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S&H Suprise Checker Cake

For two whole days the S&H Team have been waiting with baited breath to see if their “Surprise Cake” was going to hit the mark. The plan (if it went to plan) was to create a checkered cake; something Katie had become obsessed with after seeing a YouTube video. When cutting into such a dessert, the ‘slicee’ is amazed by the checkered affect inside the cake…determined to succeed and impress our friends who we had not seen for two years, we threw ourselves into the challenge…
10 - The Suprise For a checker cake you need to create three single layers of cake that differ in colour. We chose a chocolate layer, a standard Victoria sponge layer and a Victoria sponge layer with food colouring to create a variation. In previous blogs we have shared our favorite chocolate cake recipe* and our fluffiest Victoria sponge recipe**. We baked them the night before in 8inch cake tins and constructed the cake in the morning.

How to make a checker cake (the pictures and video below will help!)

  1. Use a 10cm and 5 cm pastry cutter to cut each layer into two doughnuts and a circle
  2. Trim the smaller circle and larger doughnut by a few mm to make space for the butter icing
  3. Put butter icing the around each layer (ensuring that you get it into every crevice)
  4. Carefully place one inside the other reconstructing each layer from the three sponges
  5. Cover the whole cake in more butter icing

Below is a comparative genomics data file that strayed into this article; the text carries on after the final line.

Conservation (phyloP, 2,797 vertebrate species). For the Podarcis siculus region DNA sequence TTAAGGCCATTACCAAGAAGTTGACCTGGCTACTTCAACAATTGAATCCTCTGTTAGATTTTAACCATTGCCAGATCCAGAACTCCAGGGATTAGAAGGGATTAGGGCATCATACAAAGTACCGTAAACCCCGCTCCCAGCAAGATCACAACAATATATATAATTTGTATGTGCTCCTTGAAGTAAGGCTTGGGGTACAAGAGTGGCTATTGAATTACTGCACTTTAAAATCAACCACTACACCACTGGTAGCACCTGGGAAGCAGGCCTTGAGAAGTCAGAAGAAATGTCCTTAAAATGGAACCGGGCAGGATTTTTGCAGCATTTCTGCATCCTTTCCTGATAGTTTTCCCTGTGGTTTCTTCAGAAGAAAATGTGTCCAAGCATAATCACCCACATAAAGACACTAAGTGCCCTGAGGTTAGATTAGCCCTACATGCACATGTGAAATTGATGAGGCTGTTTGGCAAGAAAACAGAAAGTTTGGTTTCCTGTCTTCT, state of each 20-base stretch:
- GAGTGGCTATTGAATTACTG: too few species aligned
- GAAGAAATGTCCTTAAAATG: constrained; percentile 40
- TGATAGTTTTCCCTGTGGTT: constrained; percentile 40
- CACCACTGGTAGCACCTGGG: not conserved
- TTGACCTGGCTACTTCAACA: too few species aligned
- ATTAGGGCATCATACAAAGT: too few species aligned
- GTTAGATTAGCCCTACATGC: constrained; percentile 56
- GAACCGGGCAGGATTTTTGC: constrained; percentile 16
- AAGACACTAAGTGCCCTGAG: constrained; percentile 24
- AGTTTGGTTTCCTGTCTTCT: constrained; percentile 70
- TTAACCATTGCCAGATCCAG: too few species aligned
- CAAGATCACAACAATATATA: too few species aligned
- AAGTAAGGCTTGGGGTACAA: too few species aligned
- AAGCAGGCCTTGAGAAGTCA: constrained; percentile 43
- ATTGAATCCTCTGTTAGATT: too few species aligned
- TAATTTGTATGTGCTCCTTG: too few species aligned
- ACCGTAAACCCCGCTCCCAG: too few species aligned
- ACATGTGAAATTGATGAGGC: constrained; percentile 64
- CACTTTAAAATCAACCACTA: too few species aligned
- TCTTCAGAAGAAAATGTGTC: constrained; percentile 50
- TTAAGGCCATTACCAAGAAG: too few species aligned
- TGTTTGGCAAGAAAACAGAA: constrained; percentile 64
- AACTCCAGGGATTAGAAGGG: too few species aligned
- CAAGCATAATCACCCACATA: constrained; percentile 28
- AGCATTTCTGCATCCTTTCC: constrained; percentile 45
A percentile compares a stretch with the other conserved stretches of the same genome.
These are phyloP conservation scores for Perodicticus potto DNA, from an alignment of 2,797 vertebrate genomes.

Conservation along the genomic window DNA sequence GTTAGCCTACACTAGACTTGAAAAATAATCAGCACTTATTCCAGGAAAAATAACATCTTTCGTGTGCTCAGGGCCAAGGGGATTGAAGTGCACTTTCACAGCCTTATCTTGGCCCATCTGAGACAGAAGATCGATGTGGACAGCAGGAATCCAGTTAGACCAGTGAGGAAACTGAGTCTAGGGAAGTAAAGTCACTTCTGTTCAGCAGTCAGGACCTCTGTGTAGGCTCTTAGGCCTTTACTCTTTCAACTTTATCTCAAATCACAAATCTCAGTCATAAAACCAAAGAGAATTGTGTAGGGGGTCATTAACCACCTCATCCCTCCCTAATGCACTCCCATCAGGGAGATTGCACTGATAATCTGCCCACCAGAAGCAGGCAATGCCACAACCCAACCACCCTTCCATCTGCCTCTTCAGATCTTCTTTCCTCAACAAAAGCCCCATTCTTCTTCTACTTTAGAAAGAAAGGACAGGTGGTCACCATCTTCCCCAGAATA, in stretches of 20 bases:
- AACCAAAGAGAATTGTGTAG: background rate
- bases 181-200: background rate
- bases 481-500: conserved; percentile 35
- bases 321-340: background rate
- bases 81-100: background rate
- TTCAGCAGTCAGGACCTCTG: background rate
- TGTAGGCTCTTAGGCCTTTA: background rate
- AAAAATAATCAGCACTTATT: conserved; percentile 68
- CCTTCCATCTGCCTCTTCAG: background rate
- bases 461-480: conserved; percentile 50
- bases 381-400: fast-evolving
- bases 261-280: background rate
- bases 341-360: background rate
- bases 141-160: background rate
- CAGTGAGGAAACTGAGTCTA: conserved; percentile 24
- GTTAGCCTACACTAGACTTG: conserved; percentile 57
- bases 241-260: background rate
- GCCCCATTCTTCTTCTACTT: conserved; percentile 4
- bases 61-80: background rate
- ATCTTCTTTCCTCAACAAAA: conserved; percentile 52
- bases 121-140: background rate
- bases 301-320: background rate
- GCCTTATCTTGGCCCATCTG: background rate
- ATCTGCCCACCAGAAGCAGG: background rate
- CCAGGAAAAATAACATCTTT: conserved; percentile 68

6. Put fondant icing on the cake – we have watched many videos on YouTube this lady is the best: http://www.youtube.com/watch?v=5GF9HjdSYo4
  7. Decorate as you like…
  8. Then slice! It is magical…
  1. *Chocolate layer ref: November 6, 2012 we used half of the mix for a single layer
  2. **Victoria sponge layer ref: October 23, 2012 and increase the measure to 110g for a single layer, omitting the lemon
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A meal to remember: James’ Pigs Trotters

Pigs’ trotters have gone from poor man’s favorite to gourmet dish of the moment. Supermarkets say they are flying off the shelves, and one restaurant sold out of nearly a month’s supply in a week when it put them on the menu [1]. The increase in their popularity has been linked to the recession, as they are a cheaper cut of meat. Pierre Koffmann’s “pop-up” restaurant at Selfridges has witnessed guests munch through 500+ trotters in less than a week and as more foodies are now buying and advocating the humble trotter their popularity is on the up. They have also been associated with anti-aging properties at the Hakata Tonton restaurant in New York, where 33 out of the 39 dishes contain pigs’ feet. Its owner, Himi Okajima argues that that they are rich in collagen, the protein responsible for skin and muscle tone, more recognisable to beauty addicts in the form of face creams and fillers [2].

Anything that is tasty, cheap and keeps us young is worth a go… the S&H team had get involved to see what all the fuss was about!  Here is what we did…

  1. First debone the pigs’ trotter, being careful not to pierce the skin.
  2. Fry the Mirepoix (carrots, celery and onions) in an sauté pan to soften, add the pigs trotter, then add a healthy dose of port both to the pan and to your tummy…heat the pan until the contents are bubbling away, add some beef or veal stock and then cover and put in the oven for about an hour and a half to two hours.
  3. While it is cooking, pan fry shallots, dried morels and sweetbreads with some butter. Once cooked set aside to cool.